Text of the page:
'Simple And Straighforward': Remembering Film Critic Roger Ebert
NEAL CONAN, HOST:
Murray, we're just hearing that film critic Roger Ebert has died. The Chicago Sun Times, Ebert's paper, tweeted the news a few moments ago. Ebert, of course, an icon of film criticism, a one-time filmmaker himself, best known perhaps for his days on TV with fellow critic Gene Siskel. Their thumbs up or thumbs down rating system now a de facto review method of critics and filmgoers alike.
In recent years, Ebert cut back on his work as he faced the series of bouts with cancer. Earlier this week he announced the leave of presence because of the latest recurrence. Back in 2011, Ebert talked with ALL THINGS CONSIDERED's Melissa Block and described life after major surgery on his throat.
(SOUNDBITE OF ARCHIVED BROADCAST)
ROGER EBERT: Over and over I would fantasize, that icy cold root beer. I yearned for the pleasure of it trickling down my throat. I knew that would never happen again.
CONAN: Surgery also changed the structure of his jaw and lower face, something he tried to keep a sense of humor about.
(SOUNDBITE OF ARCHIVED BROADCAST)
EBERT: I was advised not to be photographed looking like this. Well, it's how I look, and there's nothing I can do about it. We spend too much time as a society denying illness. It's a fact of life.
CONAN: Roger Ebert died today at age 70. Murray, you knew him.
MURRAY HORWITZ, BYLINE: I was privileged to have met Roger Ebert on a couple of occasions. And what you just heard through that voice box was who he was. I mean, he was just as simple and straightforward and straight from the shoulders to - to you when you met him as he was to his audiences on television. He had great taste. He - of course we disagree with him from time to time about films, but he loved what he did, and the courage that he showed at the end of his life was just exemplary and extraordinary. And he gets like five thumbs up.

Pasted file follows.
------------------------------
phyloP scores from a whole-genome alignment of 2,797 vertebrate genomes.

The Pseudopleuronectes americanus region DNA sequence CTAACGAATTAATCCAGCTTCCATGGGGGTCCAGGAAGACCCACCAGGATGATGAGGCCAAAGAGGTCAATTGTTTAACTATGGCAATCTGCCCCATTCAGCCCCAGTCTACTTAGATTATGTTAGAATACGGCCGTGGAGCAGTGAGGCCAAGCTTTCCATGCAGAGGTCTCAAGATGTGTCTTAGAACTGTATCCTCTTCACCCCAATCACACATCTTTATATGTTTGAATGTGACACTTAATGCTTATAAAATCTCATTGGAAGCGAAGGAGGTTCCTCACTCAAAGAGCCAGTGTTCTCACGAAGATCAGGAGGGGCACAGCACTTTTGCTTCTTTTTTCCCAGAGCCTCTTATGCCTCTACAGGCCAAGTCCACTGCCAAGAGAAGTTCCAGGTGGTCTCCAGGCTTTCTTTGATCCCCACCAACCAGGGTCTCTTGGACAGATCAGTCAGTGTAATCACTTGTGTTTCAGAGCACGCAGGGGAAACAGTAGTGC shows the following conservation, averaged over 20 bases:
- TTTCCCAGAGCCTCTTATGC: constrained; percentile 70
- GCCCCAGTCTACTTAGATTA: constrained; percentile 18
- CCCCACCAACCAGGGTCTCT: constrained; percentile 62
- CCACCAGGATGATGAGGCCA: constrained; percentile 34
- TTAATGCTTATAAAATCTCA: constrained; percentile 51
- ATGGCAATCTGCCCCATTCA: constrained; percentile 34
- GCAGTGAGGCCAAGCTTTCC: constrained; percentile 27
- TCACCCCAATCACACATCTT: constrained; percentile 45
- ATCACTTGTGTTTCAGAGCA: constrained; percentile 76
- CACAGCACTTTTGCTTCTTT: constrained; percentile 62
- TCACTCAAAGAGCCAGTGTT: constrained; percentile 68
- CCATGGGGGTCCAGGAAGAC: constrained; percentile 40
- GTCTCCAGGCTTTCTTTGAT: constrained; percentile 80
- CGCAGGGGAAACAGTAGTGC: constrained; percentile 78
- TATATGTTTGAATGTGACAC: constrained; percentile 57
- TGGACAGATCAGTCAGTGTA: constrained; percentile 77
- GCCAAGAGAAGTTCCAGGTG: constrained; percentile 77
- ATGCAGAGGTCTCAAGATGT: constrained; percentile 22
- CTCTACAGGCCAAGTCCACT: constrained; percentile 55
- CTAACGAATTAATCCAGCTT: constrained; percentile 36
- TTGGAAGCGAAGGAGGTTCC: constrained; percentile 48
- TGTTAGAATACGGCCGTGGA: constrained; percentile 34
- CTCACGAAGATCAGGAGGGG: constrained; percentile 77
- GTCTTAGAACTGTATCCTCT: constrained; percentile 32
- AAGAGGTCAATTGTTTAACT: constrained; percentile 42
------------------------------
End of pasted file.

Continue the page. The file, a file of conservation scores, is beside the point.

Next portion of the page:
CONAN: And with Gene Siskel he changed the business.
HORWITZ: He really did. It's a really good point, Neal. He - I mean now people really thought of film as an art. They really - all the sudden you heard discussions in, you know, Starbucks - well, even before then, you know, in McDonalds, that you would not hear about movies before.
CONAN: Yeah. Conversations that were once contained to, well, highbrow magazines.
HORWITZ: Right, right, right.
CONAN: Even the Village Voice - now on the street - everybody partaking of it.
HORWITZ: Everybody talked about, you know, framing the shot, everybody talked about the editing. And like the best broadcasting, you'll forgive me, like what you do here, it was entertainment but was also enlightenment. I mean he thought people a lot about film and what to look for when they went into a movie house. And he loved the movies.
CONAN: He love the movies, and I think that came across in everything he said and ever wrote about them. And, well, that magnified so much of what he said and talked about. Murray, thanks as always.
HORWITZ: Thank you, Neal.
CONAN: Murray Horwitz, NPR's favorite film buff with us here in Studio 3A. Of course more on the life and death of Roger Ebert later today on ALL THINGS CONSIDERED. It's the TALK OF THE NATION for NPR News. Tomorrow, it's SCIENCE FRIDAY. We'll be with you again on Monday. I'm Neal Conan in Washington.
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